NEW YORK, NY and CLEVELAND, OH–(Marketwired – September 26, 2016) – Abeona Therapeutics Inc. (ABEO)
- Phase 1 clinical trial in five patients demonstrated EB-101 (gene corrected skin grafts) was well tolerated and demonstrated promising clinical efficacy in patients for the treatment of recessive dystrophic epidermolysis bullosa (RDEB)
- Significant improvements in wound healing and gene expression observed up to 12 months post-treatment
Abeona Therapeutics Inc. (ABEO) a clinical-stage biopharmaceutical company focused on delivering gene therapies for life-threatening rare diseases, announced that the first patient was enrolled in the Phase 2 portion of the clinical trial for EB-101 (gene-corrected skin grafts). EB-101 is the Company’s lead gene therapy program for patients suffering with recessive dystrophic epidermolysis bullosa (RDEB), a severe form of epidermolysis bullosa (EB).
“Treating the first patient in the Phase 2 portion of the EB-101 study marks a significant milestone for Abeona’s efforts to advance our lead EB program. Results from the ongoing Phase 1/2 clinical data demonstrates that EB-101 is well tolerated in patients with RDEB, a very debilitating rare skin disease associated with high rates of morbidity and mortality, with no approved FDA treatment options,” said Timothy J. Miller, Ph.D., President and CEO of Abeona Therapeutics. “The clinical data on the initial patients showed significant improvement in wound healing and gene expression through 12 months post- grafting, and that data was recently presented at a meeting of the Society for Investigative Dermatology.”
Also known as “Butterfly skin” syndrome, RDEB is a rare genetic skin disease that is caused by the absence of a gene (COL7A1) which encodes a protein known as type VII collagen (C7). Patients with RDEB develop large, painful blisters and chronic wounds from minor trauma to their skin and currently there are no FDA approved treatments for RDEB. The Phase 1/2 clinical trial with gene-corrected skin grafts has shown promising wound healing and safety in patients with RDEB. Investigators at Stanford University are now expanding enrollment to adolescent and adult patients for the Phase 1/2 trial to determine the safety and efficacy of COL7A1 gene-corrected grafts on wound healing efficacy.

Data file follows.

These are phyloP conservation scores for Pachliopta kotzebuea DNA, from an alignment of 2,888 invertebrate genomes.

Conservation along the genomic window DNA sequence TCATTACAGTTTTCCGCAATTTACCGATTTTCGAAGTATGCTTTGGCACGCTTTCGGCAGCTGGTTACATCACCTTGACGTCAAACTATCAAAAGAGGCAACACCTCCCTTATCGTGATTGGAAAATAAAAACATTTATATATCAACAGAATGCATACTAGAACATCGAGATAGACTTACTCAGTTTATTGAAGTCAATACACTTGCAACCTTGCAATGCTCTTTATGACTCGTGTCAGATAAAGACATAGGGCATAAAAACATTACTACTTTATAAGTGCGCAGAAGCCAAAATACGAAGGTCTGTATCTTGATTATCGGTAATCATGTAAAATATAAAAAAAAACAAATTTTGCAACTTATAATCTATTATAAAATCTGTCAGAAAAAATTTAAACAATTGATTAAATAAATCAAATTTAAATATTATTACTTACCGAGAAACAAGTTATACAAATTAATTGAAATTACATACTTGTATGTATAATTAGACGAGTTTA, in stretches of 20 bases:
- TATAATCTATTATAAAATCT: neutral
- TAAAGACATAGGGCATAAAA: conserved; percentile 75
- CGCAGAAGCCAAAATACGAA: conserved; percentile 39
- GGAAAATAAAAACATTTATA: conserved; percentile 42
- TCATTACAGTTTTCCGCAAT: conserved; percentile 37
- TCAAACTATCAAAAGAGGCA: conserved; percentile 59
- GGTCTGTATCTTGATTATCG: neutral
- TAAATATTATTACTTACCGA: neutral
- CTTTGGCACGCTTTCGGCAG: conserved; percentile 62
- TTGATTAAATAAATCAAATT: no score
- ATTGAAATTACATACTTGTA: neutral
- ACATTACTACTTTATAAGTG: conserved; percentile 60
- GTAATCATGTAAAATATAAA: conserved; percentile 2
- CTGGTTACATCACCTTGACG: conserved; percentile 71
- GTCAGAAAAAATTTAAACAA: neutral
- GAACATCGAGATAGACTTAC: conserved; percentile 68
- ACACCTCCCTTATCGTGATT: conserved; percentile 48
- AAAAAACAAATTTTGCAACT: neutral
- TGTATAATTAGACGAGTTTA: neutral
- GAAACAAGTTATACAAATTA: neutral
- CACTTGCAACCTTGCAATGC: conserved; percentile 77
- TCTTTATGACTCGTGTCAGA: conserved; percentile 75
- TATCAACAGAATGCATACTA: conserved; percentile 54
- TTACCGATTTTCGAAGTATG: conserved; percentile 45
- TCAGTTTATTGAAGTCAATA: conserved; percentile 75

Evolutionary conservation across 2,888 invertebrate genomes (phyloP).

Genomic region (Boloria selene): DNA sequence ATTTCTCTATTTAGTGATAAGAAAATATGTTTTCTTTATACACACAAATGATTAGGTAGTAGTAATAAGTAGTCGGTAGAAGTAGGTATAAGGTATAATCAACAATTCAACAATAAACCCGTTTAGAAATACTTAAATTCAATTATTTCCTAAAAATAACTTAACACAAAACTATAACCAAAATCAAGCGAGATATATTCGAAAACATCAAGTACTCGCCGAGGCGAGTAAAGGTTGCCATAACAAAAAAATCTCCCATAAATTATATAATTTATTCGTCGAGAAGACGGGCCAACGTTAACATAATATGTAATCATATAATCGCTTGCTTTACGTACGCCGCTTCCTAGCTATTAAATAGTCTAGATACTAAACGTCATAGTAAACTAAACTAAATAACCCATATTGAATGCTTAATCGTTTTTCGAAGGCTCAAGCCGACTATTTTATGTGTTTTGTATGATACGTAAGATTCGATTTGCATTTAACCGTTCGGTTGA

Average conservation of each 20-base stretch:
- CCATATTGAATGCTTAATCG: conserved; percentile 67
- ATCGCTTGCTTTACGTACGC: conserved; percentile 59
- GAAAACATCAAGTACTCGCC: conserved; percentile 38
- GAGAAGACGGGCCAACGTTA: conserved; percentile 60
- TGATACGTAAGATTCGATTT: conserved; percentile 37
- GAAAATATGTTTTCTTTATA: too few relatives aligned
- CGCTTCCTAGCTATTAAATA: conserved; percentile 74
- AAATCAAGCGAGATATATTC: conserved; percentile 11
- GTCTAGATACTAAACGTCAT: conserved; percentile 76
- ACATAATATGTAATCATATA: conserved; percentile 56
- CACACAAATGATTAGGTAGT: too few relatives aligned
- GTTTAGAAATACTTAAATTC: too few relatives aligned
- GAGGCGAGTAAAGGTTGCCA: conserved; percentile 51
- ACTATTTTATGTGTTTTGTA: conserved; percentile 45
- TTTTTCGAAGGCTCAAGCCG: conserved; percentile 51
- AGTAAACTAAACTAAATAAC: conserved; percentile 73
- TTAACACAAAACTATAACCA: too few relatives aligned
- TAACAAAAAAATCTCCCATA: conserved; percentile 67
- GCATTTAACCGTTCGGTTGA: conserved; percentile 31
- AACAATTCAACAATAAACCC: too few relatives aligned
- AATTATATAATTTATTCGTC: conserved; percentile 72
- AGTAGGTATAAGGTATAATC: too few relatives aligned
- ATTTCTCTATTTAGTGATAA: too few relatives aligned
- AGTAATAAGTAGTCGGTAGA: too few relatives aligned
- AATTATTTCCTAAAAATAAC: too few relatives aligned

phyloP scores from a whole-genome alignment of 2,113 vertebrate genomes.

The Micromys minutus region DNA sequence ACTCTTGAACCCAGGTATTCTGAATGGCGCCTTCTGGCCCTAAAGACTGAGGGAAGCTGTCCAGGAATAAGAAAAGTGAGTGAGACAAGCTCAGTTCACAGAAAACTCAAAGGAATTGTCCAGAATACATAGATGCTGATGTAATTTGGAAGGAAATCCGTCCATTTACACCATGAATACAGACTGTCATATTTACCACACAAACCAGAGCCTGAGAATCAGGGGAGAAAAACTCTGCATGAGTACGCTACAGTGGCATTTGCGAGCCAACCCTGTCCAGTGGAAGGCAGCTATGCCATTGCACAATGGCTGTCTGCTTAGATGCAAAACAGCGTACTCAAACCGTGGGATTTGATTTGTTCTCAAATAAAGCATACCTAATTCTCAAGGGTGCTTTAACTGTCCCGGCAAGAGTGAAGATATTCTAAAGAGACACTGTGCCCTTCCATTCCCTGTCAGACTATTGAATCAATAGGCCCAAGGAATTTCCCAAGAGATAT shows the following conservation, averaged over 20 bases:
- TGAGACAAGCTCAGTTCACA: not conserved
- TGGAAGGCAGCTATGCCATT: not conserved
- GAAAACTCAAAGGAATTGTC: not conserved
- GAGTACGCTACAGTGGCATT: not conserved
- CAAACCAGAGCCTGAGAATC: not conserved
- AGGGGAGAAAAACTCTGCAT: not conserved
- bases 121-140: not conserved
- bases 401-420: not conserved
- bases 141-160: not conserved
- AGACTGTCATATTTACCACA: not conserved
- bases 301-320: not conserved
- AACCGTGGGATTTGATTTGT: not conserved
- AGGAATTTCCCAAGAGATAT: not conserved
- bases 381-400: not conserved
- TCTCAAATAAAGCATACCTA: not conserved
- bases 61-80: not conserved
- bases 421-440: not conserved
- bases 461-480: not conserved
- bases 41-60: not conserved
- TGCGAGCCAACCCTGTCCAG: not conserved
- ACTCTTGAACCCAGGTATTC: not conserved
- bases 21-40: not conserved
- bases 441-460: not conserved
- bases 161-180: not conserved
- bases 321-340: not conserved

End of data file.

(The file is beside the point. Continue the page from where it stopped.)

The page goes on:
About Epidermolysis Bullosa (EB): EB is a group of devastating, life-threatening genetic skin disorders impacting children that is characterized by skin blisters and erosions all over the body. One of the most severe forms, recessive dystrophic epidermolysis bullosa (RDEB), is characterized by chronic skin blistering, open and painful wounds, joint contractures, esophageal strictures, pseudosyndactyly, corneal abrasions and a shortened life span. Patients with RDEB lack functional type VII collagen owing to mutations in the gene COL7A1 that encodes for C7. C7 is the main component of anchoring fibrils that attach the dermis to the epidermis. EB patients suffer through intense pain throughout their lives, with few or no effective treatments available to reduce the severity of their symptoms. Along with the life- threatening infectious complications associated with this disorder, many individuals often develop an aggressive form of squamous cell carcinoma (SCC). Abeona’s lead EB product, EB-101 (gene-corrected skin grafts), is a gene therapy currently in Phase 1/2 clinical trials for the treatment of RDEB patients.
About Abeona: Abeona Therapeutics Inc. is a clinical stage company developing gene and plasma-based therapies for life-threatening rare genetic diseases. Abeona’s lead programs are ABO-102 (AAV-SGSH) and ABO-101 (AAV-NAGLU), adeno-associated virus (AAV) based gene therapies for Sanfilippo syndrome (MPS IIIA and IIIB), respectively. Abeona is also developing EB-101 (gene-corrected skin grafts) for recessive dystrophic epidermolysis bullosa (RDEB), ABO-201 (AAV-CLN3) gene therapy for juvenile Batten disease (JNCL); ABO-202 (AAV-CLN1) gene therapy for treatment of infantile Batten disease (INCL), and ABO-301 (AAV-FANCC) for Fanconi anemia (FA) disorder using a novel CRISPR/Cas9-based gene editing approach to gene therapy for rare blood diseases. In addition, Abeona has a plasma-based protein therapy pipeline, including SDF Alpha™ (alpha-1 protease inhibitor) for inherited COPD, using our proprietary SDF™ (Salt Diafiltration) ethanol-free process. For more information, visitwww.abeonatherapeutics.com.